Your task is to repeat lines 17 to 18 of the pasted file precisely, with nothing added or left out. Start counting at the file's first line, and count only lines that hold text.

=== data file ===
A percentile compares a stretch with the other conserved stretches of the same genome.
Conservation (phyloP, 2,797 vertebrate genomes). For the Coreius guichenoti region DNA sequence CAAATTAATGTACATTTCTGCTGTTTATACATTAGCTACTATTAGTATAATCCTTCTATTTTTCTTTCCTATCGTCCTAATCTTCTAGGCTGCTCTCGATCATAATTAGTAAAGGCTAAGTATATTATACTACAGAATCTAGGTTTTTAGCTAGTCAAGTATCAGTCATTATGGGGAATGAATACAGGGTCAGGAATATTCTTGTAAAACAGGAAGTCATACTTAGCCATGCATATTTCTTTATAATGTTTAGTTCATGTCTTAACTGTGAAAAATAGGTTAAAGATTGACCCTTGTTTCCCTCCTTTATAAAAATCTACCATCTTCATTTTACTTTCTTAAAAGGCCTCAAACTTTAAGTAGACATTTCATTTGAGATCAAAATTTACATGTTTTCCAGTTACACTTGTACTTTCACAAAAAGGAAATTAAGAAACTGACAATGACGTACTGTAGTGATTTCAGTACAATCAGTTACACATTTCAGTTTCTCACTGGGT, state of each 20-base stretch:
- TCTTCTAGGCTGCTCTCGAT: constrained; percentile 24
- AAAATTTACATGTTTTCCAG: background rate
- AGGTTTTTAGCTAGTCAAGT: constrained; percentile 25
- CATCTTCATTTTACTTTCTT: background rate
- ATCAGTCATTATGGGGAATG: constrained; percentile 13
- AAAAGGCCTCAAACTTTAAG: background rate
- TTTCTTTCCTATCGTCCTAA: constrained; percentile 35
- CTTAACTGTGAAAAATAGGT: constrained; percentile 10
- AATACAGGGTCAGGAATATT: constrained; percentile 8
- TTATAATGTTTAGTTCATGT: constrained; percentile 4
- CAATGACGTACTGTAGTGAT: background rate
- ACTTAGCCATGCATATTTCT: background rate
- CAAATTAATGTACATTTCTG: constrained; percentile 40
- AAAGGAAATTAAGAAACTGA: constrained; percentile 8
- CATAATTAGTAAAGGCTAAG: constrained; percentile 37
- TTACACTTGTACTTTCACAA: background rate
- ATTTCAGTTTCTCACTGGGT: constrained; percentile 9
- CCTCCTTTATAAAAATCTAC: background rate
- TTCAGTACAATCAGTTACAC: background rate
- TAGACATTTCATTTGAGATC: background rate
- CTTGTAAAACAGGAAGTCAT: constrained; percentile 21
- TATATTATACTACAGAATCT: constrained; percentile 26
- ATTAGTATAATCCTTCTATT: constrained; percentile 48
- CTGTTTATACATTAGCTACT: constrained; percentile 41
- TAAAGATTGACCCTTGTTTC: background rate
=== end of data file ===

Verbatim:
- CATAATTAGTAAAGGCTAAG: constrained; percentile 37
- TTACACTTGTACTTTCACAA: background rate